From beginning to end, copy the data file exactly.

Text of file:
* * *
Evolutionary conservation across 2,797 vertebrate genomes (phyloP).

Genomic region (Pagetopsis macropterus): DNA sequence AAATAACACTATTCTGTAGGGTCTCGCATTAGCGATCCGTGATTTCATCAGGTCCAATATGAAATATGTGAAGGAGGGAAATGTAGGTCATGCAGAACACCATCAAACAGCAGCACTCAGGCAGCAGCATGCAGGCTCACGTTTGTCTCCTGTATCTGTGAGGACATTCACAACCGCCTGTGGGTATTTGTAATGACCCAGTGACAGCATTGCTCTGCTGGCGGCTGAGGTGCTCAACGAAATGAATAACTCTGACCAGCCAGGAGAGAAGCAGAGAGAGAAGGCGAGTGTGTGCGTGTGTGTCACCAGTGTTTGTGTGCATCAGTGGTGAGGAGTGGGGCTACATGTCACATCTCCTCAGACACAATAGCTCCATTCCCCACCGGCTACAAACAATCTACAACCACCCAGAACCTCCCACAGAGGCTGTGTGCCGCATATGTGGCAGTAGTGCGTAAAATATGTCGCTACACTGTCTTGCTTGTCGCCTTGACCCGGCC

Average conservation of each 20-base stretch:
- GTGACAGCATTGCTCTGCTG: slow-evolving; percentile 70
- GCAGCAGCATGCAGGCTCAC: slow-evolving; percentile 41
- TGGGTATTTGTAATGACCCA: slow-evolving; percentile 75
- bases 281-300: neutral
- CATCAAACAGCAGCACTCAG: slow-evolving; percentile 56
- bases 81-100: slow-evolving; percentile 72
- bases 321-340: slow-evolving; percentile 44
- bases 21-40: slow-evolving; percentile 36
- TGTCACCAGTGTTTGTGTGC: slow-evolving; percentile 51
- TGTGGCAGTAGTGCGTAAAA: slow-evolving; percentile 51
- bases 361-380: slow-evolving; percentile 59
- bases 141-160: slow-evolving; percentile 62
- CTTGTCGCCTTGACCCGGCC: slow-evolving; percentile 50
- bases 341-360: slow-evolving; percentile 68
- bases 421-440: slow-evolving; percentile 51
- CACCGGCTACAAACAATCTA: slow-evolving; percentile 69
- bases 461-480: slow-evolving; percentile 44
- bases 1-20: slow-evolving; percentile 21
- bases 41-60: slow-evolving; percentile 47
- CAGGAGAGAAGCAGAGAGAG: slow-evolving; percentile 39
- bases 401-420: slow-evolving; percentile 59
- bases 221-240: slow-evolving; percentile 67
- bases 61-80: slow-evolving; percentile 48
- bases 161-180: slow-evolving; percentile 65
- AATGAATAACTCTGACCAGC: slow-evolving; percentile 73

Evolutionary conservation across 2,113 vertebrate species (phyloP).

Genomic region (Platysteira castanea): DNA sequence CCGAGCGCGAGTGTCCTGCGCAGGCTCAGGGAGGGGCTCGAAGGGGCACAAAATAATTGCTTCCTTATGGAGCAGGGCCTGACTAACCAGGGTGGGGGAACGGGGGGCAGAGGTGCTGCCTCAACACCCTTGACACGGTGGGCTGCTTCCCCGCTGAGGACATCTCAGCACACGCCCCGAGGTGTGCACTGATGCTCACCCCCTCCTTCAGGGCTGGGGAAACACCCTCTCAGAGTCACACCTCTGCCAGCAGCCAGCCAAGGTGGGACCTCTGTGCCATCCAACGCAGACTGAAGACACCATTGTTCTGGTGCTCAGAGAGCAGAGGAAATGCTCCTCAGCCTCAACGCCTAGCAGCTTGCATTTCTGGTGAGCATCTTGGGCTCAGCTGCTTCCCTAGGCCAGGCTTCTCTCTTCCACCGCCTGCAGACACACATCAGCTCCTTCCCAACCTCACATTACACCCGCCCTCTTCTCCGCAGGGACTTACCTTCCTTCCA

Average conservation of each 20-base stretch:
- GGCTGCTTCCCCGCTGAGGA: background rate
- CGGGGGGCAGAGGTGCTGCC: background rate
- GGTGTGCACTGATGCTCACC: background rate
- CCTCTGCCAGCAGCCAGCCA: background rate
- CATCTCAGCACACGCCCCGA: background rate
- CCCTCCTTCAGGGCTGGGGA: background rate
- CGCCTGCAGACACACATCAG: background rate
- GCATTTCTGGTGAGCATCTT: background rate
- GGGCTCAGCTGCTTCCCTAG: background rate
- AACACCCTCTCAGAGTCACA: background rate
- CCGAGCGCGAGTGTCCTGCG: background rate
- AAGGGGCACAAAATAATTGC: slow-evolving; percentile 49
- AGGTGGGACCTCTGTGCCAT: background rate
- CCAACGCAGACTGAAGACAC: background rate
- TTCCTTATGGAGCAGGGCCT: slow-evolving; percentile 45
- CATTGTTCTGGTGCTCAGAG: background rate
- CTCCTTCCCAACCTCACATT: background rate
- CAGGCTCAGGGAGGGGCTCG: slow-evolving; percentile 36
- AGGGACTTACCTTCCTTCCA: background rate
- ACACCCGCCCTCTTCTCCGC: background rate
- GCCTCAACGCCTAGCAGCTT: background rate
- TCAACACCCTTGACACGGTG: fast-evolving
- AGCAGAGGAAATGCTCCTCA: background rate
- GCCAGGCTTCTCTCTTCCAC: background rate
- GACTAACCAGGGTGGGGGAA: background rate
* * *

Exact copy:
Evolutionary conservation across 2,797 vertebrate genomes (phyloP).

Genomic region (Pagetopsis macropterus): DNA sequence AAATAACACTATTCTGTAGGGTCTCGCATTAGCGATCCGTGATTTCATCAGGTCCAATATGAAATATGTGAAGGAGGGAAATGTAGGTCATGCAGAACACCATCAAACAGCAGCACTCAGGCAGCAGCATGCAGGCTCACGTTTGTCTCCTGTATCTGTGAGGACATTCACAACCGCCTGTGGGTATTTGTAATGACCCAGTGACAGCATTGCTCTGCTGGCGGCTGAGGTGCTCAACGAAATGAATAACTCTGACCAGCCAGGAGAGAAGCAGAGAGAGAAGGCGAGTGTGTGCGTGTGTGTCACCAGTGTTTGTGTGCATCAGTGGTGAGGAGTGGGGCTACATGTCACATCTCCTCAGACACAATAGCTCCATTCCCCACCGGCTACAAACAATCTACAACCACCCAGAACCTCCCACAGAGGCTGTGTGCCGCATATGTGGCAGTAGTGCGTAAAATATGTCGCTACACTGTCTTGCTTGTCGCCTTGACCCGGCC

Average conservation of each 20-base stretch:
- GTGACAGCATTGCTCTGCTG: slow-evolving; percentile 70
- GCAGCAGCATGCAGGCTCAC: slow-evolving; percentile 41
- TGGGTATTTGTAATGACCCA: slow-evolving; percentile 75
- bases 281-300: neutral
- CATCAAACAGCAGCACTCAG: slow-evolving; percentile 56
- bases 81-100: slow-evolving; percentile 72
- bases 321-340: slow-evolving; percentile 44
- bases 21-40: slow-evolving; percentile 36
- TGTCACCAGTGTTTGTGTGC: slow-evolving; percentile 51
- TGTGGCAGTAGTGCGTAAAA: slow-evolving; percentile 51
- bases 361-380: slow-evolving; percentile 59
- bases 141-160: slow-evolving; percentile 62
- CTTGTCGCCTTGACCCGGCC: slow-evolving; percentile 50
- bases 341-360: slow-evolving; percentile 68
- bases 421-440: slow-evolving; percentile 51
- CACCGGCTACAAACAATCTA: slow-evolving; percentile 69
- bases 461-480: slow-evolving; percentile 44
- bases 1-20: slow-evolving; percentile 21
- bases 41-60: slow-evolving; percentile 47
- CAGGAGAGAAGCAGAGAGAG: slow-evolving; percentile 39
- bases 401-420: slow-evolving; percentile 59
- bases 221-240: slow-evolving; percentile 67
- bases 61-80: slow-evolving; percentile 48
- bases 161-180: slow-evolving; percentile 65
- AATGAATAACTCTGACCAGC: slow-evolving; percentile 73

Evolutionary conservation across 2,113 vertebrate species (phyloP).

Genomic region (Platysteira castanea): DNA sequence CCGAGCGCGAGTGTCCTGCGCAGGCTCAGGGAGGGGCTCGAAGGGGCACAAAATAATTGCTTCCTTATGGAGCAGGGCCTGACTAACCAGGGTGGGGGAACGGGGGGCAGAGGTGCTGCCTCAACACCCTTGACACGGTGGGCTGCTTCCCCGCTGAGGACATCTCAGCACACGCCCCGAGGTGTGCACTGATGCTCACCCCCTCCTTCAGGGCTGGGGAAACACCCTCTCAGAGTCACACCTCTGCCAGCAGCCAGCCAAGGTGGGACCTCTGTGCCATCCAACGCAGACTGAAGACACCATTGTTCTGGTGCTCAGAGAGCAGAGGAAATGCTCCTCAGCCTCAACGCCTAGCAGCTTGCATTTCTGGTGAGCATCTTGGGCTCAGCTGCTTCCCTAGGCCAGGCTTCTCTCTTCCACCGCCTGCAGACACACATCAGCTCCTTCCCAACCTCACATTACACCCGCCCTCTTCTCCGCAGGGACTTACCTTCCTTCCA

Average conservation of each 20-base stretch:
- GGCTGCTTCCCCGCTGAGGA: background rate
- CGGGGGGCAGAGGTGCTGCC: background rate
- GGTGTGCACTGATGCTCACC: background rate
- CCTCTGCCAGCAGCCAGCCA: background rate
- CATCTCAGCACACGCCCCGA: background rate
- CCCTCCTTCAGGGCTGGGGA: background rate
- CGCCTGCAGACACACATCAG: background rate
- GCATTTCTGGTGAGCATCTT: background rate
- GGGCTCAGCTGCTTCCCTAG: background rate
- AACACCCTCTCAGAGTCACA: background rate
- CCGAGCGCGAGTGTCCTGCG: background rate
- AAGGGGCACAAAATAATTGC: slow-evolving; percentile 49
- AGGTGGGACCTCTGTGCCAT: background rate
- CCAACGCAGACTGAAGACAC: background rate
- TTCCTTATGGAGCAGGGCCT: slow-evolving; percentile 45
- CATTGTTCTGGTGCTCAGAG: background rate
- CTCCTTCCCAACCTCACATT: background rate
- CAGGCTCAGGGAGGGGCTCG: slow-evolving; percentile 36
- AGGGACTTACCTTCCTTCCA: background rate
- ACACCCGCCCTCTTCTCCGC: background rate
- GCCTCAACGCCTAGCAGCTT: background rate
- TCAACACCCTTGACACGGTG: fast-evolving
- AGCAGAGGAAATGCTCCTCA: background rate
- GCCAGGCTTCTCTCTTCCAC: background rate
- GACTAACCAGGGTGGGGGAA: background rate